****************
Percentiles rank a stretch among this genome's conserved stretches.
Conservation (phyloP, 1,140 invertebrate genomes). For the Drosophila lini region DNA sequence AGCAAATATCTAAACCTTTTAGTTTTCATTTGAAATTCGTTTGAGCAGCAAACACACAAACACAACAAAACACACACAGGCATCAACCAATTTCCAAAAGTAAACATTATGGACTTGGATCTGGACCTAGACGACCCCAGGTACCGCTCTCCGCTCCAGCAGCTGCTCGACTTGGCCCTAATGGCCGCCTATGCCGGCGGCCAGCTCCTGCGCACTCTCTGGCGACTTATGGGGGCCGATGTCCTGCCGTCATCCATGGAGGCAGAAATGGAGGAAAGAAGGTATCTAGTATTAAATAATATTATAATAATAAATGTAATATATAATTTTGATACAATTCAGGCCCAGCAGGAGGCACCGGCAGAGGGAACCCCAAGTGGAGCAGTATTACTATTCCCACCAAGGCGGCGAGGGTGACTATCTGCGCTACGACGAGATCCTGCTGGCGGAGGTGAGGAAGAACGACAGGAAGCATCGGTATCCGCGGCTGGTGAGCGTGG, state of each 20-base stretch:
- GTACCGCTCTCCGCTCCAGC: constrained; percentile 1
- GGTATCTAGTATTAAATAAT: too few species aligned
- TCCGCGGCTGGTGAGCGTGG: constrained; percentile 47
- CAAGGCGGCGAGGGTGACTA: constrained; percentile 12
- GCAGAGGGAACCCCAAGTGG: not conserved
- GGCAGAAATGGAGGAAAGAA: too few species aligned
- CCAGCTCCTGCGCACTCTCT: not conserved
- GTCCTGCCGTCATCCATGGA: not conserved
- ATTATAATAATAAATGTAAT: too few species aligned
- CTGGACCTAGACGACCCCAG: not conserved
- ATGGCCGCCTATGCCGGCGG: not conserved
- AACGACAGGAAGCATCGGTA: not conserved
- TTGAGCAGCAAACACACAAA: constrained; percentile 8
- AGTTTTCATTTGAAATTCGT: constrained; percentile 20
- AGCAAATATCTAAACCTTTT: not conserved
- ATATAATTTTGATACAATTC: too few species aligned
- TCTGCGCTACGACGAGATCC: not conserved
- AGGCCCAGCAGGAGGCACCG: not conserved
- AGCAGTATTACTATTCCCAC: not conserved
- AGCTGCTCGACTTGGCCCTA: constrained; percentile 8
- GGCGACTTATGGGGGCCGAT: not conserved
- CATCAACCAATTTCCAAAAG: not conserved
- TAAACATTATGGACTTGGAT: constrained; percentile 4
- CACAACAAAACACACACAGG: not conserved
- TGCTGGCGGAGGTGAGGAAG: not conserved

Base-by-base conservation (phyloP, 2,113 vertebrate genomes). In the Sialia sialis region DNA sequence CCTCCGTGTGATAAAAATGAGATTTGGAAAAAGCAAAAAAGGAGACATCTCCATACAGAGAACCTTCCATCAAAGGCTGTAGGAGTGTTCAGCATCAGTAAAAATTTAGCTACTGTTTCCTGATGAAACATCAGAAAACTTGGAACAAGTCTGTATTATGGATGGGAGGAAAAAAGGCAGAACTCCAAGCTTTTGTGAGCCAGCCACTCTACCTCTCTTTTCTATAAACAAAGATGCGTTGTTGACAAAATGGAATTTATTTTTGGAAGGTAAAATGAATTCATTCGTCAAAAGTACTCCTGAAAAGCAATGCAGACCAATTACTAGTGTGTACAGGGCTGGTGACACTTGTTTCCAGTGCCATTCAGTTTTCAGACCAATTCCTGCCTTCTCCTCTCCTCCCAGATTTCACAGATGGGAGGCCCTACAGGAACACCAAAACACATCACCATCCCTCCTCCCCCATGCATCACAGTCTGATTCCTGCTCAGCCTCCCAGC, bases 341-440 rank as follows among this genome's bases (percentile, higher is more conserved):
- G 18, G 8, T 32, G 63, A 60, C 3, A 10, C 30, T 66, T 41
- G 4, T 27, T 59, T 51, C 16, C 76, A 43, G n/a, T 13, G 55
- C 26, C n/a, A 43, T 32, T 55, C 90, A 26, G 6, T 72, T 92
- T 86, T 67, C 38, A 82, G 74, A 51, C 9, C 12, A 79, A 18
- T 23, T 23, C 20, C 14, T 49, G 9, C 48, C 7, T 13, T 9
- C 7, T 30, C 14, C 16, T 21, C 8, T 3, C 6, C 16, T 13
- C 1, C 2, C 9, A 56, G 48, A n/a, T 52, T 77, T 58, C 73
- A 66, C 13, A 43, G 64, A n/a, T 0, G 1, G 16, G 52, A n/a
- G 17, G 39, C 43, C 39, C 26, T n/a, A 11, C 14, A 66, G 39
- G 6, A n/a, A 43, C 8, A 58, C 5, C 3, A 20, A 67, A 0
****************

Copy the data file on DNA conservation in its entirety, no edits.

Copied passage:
Percentiles rank a stretch among this genome's conserved stretches.
Conservation (phyloP, 1,140 invertebrate genomes). For the Drosophila lini region DNA sequence AGCAAATATCTAAACCTTTTAGTTTTCATTTGAAATTCGTTTGAGCAGCAAACACACAAACACAACAAAACACACACAGGCATCAACCAATTTCCAAAAGTAAACATTATGGACTTGGATCTGGACCTAGACGACCCCAGGTACCGCTCTCCGCTCCAGCAGCTGCTCGACTTGGCCCTAATGGCCGCCTATGCCGGCGGCCAGCTCCTGCGCACTCTCTGGCGACTTATGGGGGCCGATGTCCTGCCGTCATCCATGGAGGCAGAAATGGAGGAAAGAAGGTATCTAGTATTAAATAATATTATAATAATAAATGTAATATATAATTTTGATACAATTCAGGCCCAGCAGGAGGCACCGGCAGAGGGAACCCCAAGTGGAGCAGTATTACTATTCCCACCAAGGCGGCGAGGGTGACTATCTGCGCTACGACGAGATCCTGCTGGCGGAGGTGAGGAAGAACGACAGGAAGCATCGGTATCCGCGGCTGGTGAGCGTGG, state of each 20-base stretch:
- GTACCGCTCTCCGCTCCAGC: constrained; percentile 1
- GGTATCTAGTATTAAATAAT: too few species aligned
- TCCGCGGCTGGTGAGCGTGG: constrained; percentile 47
- CAAGGCGGCGAGGGTGACTA: constrained; percentile 12
- GCAGAGGGAACCCCAAGTGG: not conserved
- GGCAGAAATGGAGGAAAGAA: too few species aligned
- CCAGCTCCTGCGCACTCTCT: not conserved
- GTCCTGCCGTCATCCATGGA: not conserved
- ATTATAATAATAAATGTAAT: too few species aligned
- CTGGACCTAGACGACCCCAG: not conserved
- ATGGCCGCCTATGCCGGCGG: not conserved
- AACGACAGGAAGCATCGGTA: not conserved
- TTGAGCAGCAAACACACAAA: constrained; percentile 8
- AGTTTTCATTTGAAATTCGT: constrained; percentile 20
- AGCAAATATCTAAACCTTTT: not conserved
- ATATAATTTTGATACAATTC: too few species aligned
- TCTGCGCTACGACGAGATCC: not conserved
- AGGCCCAGCAGGAGGCACCG: not conserved
- AGCAGTATTACTATTCCCAC: not conserved
- AGCTGCTCGACTTGGCCCTA: constrained; percentile 8
- GGCGACTTATGGGGGCCGAT: not conserved
- CATCAACCAATTTCCAAAAG: not conserved
- TAAACATTATGGACTTGGAT: constrained; percentile 4
- CACAACAAAACACACACAGG: not conserved
- TGCTGGCGGAGGTGAGGAAG: not conserved

Base-by-base conservation (phyloP, 2,113 vertebrate genomes). In the Sialia sialis region DNA sequence CCTCCGTGTGATAAAAATGAGATTTGGAAAAAGCAAAAAAGGAGACATCTCCATACAGAGAACCTTCCATCAAAGGCTGTAGGAGTGTTCAGCATCAGTAAAAATTTAGCTACTGTTTCCTGATGAAACATCAGAAAACTTGGAACAAGTCTGTATTATGGATGGGAGGAAAAAAGGCAGAACTCCAAGCTTTTGTGAGCCAGCCACTCTACCTCTCTTTTCTATAAACAAAGATGCGTTGTTGACAAAATGGAATTTATTTTTGGAAGGTAAAATGAATTCATTCGTCAAAAGTACTCCTGAAAAGCAATGCAGACCAATTACTAGTGTGTACAGGGCTGGTGACACTTGTTTCCAGTGCCATTCAGTTTTCAGACCAATTCCTGCCTTCTCCTCTCCTCCCAGATTTCACAGATGGGAGGCCCTACAGGAACACCAAAACACATCACCATCCCTCCTCCCCCATGCATCACAGTCTGATTCCTGCTCAGCCTCCCAGC, bases 341-440 rank as follows among this genome's bases (percentile, higher is more conserved):
- G 18, G 8, T 32, G 63, A 60, C 3, A 10, C 30, T 66, T 41
- G 4, T 27, T 59, T 51, C 16, C 76, A 43, G n/a, T 13, G 55
- C 26, C n/a, A 43, T 32, T 55, C 90, A 26, G 6, T 72, T 92
- T 86, T 67, C 38, A 82, G 74, A 51, C 9, C 12, A 79, A 18
- T 23, T 23, C 20, C 14, T 49, G 9, C 48, C 7, T 13, T 9
- C 7, T 30, C 14, C 16, T 21, C 8, T 3, C 6, C 16, T 13
- C 1, C 2, C 9, A 56, G 48, A n/a, T 52, T 77, T 58, C 73
- A 66, C 13, A 43, G 64, A n/a, T 0, G 1, G 16, G 52, A n/a
- G 17, G 39, C 43, C 39, C 26, T n/a, A 11, C 14, A 66, G 39
- G 6, A n/a, A 43, C 8, A 58, C 5, C 3, A 20, A 67, A 0